Not long ago, I got an email with an invitation to apply to join the pre-launch team for Danielle LaPorte‘s new book, White Hot Truth. As a Danielle LaPorte fangirl, I jumped at the opportunity to read an advance copy of her latest book, especially since her best-known book, The Desire Map, has so profoundly influenced my life.
My Introduction to Danielle LaPorte & The Desire Map
Those who know me know that I love to read and I love to learn. Knowing this about me, the coach I was working with a couple of years ago recommended I check out the book The Desire Map.
One of the best book recommendations I’ve ever gotten.
Though it sounds dramatic, it’s not an exaggeration when I say that the concepts in the book have changed my life.
The central idea of The Desire Map is that you usually set goals imagining that you’ll feel a certain way when you achieve them. Makes sense, right? Except that often, you don’t end up feeling the way that you wanted to, and dissatisfaction creeps into your life.
The Desire Map flips goal-setting on its head, and proposes that you figure out – through a series of exercises laid out in the book, and possibly with the help of a Desire Map facilitator like me – how you want to feel first, and THEN you set goals to get you to those feelings.
The Significance of My Core Desired Feelings
Why was this idea so huge for me? Because I’d made a huge career shift (from accounting to dentistry), uprooted my family to pursue my new career, had two healthy and awesome kids, had a stable (if not terribly exciting) marriage to an amazing man who loved and supported me unconditionally, and enjoyed plenty of opportunities for travel, and I was still anxious and unhappy.
Honestly, I blamed myself. I thought there was something wrong with me that I couldn’t find contentment.
The Desire Map opened my eyes to the way I thought about goal-setting. Suddenly I could see the feelings I’d been chasing with the goals I’d set for myself. And I could see why achieving those goals hadn’t provided the sense of fulfillment that I craved.
My White Hot Truth Book Review
The Desire Map was hardly my first personal development/self-help book, but ever since I read it, I’ve been really focusing on growing as a person. Unfortunately, with all of the reading and courses I’ve done, I’ve started to feel like my questing is hollow, like I’ve been going through the motions and learning learning learning without letting it all sink in.
I’ve been starting to feel self-help burnout.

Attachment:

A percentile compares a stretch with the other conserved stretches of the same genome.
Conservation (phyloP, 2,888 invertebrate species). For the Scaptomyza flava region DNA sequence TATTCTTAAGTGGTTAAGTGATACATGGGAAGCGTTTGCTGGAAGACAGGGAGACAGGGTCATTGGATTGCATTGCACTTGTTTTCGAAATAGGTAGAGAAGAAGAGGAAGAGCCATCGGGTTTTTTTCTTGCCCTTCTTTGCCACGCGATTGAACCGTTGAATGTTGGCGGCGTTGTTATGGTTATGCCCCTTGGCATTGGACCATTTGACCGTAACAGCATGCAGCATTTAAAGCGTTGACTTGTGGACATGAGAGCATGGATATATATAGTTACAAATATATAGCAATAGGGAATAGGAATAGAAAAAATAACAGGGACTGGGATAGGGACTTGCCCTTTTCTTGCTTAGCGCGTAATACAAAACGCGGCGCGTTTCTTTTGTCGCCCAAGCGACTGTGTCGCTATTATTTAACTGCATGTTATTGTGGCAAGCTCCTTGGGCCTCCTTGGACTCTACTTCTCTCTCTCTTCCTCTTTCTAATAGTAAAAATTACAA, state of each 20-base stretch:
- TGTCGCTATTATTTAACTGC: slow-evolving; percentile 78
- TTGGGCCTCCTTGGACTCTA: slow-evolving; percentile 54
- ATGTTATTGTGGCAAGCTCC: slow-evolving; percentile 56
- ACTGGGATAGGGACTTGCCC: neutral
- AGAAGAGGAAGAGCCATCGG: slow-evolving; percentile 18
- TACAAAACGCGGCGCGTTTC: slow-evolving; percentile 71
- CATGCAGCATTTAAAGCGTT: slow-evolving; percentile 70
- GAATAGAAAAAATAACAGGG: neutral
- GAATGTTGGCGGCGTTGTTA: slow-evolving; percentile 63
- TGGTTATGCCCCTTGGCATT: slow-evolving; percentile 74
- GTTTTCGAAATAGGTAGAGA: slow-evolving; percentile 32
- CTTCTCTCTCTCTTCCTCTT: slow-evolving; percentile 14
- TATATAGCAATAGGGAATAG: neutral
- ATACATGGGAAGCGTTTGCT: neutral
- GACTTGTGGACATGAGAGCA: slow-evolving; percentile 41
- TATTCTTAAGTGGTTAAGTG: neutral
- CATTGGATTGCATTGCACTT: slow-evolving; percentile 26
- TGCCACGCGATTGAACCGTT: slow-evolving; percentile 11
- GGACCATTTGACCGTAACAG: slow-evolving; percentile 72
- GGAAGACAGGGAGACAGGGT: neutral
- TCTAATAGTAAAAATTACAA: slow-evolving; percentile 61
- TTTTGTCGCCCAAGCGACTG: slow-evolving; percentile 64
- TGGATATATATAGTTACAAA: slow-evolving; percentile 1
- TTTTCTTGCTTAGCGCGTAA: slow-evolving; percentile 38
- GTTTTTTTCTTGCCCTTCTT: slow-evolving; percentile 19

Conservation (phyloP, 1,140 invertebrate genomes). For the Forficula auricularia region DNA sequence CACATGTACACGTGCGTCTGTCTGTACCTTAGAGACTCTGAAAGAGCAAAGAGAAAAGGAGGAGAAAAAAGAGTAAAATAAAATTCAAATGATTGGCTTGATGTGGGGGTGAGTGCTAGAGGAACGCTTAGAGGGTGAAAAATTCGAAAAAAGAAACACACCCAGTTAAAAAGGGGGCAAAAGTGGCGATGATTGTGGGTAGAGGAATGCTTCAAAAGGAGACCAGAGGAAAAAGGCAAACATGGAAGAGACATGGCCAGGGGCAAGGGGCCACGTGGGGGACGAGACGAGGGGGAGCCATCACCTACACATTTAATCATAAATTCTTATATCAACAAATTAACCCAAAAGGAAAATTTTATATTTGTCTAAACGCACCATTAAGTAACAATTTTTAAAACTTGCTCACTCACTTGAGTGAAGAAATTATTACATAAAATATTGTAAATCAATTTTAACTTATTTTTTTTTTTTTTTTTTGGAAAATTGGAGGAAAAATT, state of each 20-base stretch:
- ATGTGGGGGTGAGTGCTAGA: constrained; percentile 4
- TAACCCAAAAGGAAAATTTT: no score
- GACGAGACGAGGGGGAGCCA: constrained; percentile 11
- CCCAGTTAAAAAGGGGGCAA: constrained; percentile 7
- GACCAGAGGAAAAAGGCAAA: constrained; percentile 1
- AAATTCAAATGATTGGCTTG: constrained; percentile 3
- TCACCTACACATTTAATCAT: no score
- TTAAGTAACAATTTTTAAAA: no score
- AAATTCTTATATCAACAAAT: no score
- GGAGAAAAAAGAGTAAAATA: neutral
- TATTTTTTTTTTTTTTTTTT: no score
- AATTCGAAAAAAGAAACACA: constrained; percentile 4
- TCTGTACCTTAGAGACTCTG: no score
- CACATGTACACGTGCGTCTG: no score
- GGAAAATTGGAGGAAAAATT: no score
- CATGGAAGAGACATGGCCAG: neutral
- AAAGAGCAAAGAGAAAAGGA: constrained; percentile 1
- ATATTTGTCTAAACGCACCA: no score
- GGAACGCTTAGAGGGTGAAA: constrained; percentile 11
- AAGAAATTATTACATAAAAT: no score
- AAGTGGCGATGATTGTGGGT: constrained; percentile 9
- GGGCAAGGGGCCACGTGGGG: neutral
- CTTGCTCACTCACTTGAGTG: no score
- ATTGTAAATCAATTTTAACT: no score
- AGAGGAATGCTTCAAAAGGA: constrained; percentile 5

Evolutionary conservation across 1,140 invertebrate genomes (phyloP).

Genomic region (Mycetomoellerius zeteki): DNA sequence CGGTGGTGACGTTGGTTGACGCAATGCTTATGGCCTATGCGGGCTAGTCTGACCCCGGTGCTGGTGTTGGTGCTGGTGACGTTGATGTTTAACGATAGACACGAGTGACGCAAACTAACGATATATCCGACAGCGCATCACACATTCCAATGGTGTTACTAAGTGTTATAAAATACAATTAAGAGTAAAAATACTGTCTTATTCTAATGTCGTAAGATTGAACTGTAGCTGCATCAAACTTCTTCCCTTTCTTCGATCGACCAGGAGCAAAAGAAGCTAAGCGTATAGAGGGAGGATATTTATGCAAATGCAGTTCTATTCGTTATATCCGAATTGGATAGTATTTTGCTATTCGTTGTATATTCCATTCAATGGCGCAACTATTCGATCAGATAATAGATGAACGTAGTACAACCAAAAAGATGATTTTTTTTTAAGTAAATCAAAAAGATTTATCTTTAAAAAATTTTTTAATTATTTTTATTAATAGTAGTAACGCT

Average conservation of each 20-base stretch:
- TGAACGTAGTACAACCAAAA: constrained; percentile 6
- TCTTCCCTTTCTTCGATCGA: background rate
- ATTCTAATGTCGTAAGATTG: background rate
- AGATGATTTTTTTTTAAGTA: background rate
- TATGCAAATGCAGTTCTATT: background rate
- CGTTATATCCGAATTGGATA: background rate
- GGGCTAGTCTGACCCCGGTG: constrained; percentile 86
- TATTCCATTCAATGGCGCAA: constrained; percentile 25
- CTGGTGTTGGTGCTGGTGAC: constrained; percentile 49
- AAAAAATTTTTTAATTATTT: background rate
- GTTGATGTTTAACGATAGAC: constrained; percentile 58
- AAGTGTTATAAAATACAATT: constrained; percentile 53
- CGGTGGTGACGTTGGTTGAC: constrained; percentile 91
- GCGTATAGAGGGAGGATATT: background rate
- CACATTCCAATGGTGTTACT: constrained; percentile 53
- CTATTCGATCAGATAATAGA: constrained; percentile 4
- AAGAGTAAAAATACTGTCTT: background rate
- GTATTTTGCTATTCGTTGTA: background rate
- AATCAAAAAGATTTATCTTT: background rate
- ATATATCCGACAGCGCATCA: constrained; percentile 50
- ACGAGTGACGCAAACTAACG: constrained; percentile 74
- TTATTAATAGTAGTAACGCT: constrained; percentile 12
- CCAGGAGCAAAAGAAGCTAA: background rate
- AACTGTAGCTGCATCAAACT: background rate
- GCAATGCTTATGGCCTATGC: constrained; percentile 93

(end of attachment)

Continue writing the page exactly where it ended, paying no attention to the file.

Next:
If you’ve also found yourself worshipping at the altar of personal development, but still find yourself feeling sort of empty, then White Hot Truth is for you. Danielle LaPorte’s newest book (with a release date of May 16, 2017) addresses the disillusionment you may be feeling on your journey to live a better life and become a better person, while simultaneously trying to accept yourself as you are and knowing that you are worthy, without changing a thing.
Though I’m a Danielle LaPorte fangirl, I’m not that into woo-woo spiritual practices, so there were several parts of this book that didn’t really resonate with me.
That being said, her central message to take what you need from all sorts of spiritual and self-help practices and leave the rest made total sense to me. It was also comforting to know that I’m not the only one feeling like my quest to uncover my truest self gets tiring after awhile. Many of the practices I engage in to help gain clarity and build self-awareness (journaling, meditation, yoga) sometimes feel like work, and rather than feeling restored or rejuvenated, I feel tired, like they’re just more items on my to-do list.
White Hot Truth is filled with raw, authentic, and amusing anecdotes from LaPorte’s personal spiritual journey. Her stories are engaging, humourous, and conversational, and her book is filled with truthbombs that’ll hit you in the heart.
Did I love White Hot Truth as much as I did The Desire Map? To be perfectly honest, I didn’t. There is a little too much “woo” for my personal taste in White Hot Truth. I’m not a crystals/angel readings/consult-my-healer kind of person (Danielle LaPorte definitely is).
Having said that, I still got so much out of this book that I would recommend it to anyone on a journey of self-discovery who’s into spirituality or is able to be open-minded enough to look past the stuff that they don’t believe in to the lessons they can learn.
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Some of the links in the post above are “affiliate links.” This means if you click on the link and purchase the item, I will receive an affiliate commission. Regardless, I only recommend products or services I use personally and believe will add value to my readers.
Also, in the spirit of full disclosure, I also want to share that I got an ebook copy and audiobook copy of White Hot Truth, in exchange for agreeing to post reviews of the book on Goodreads and Amazon. My review of the book on my blog was not a requirement – I just like Danielle LaPorte’s ideas and want to share them with other people who might benefit from them.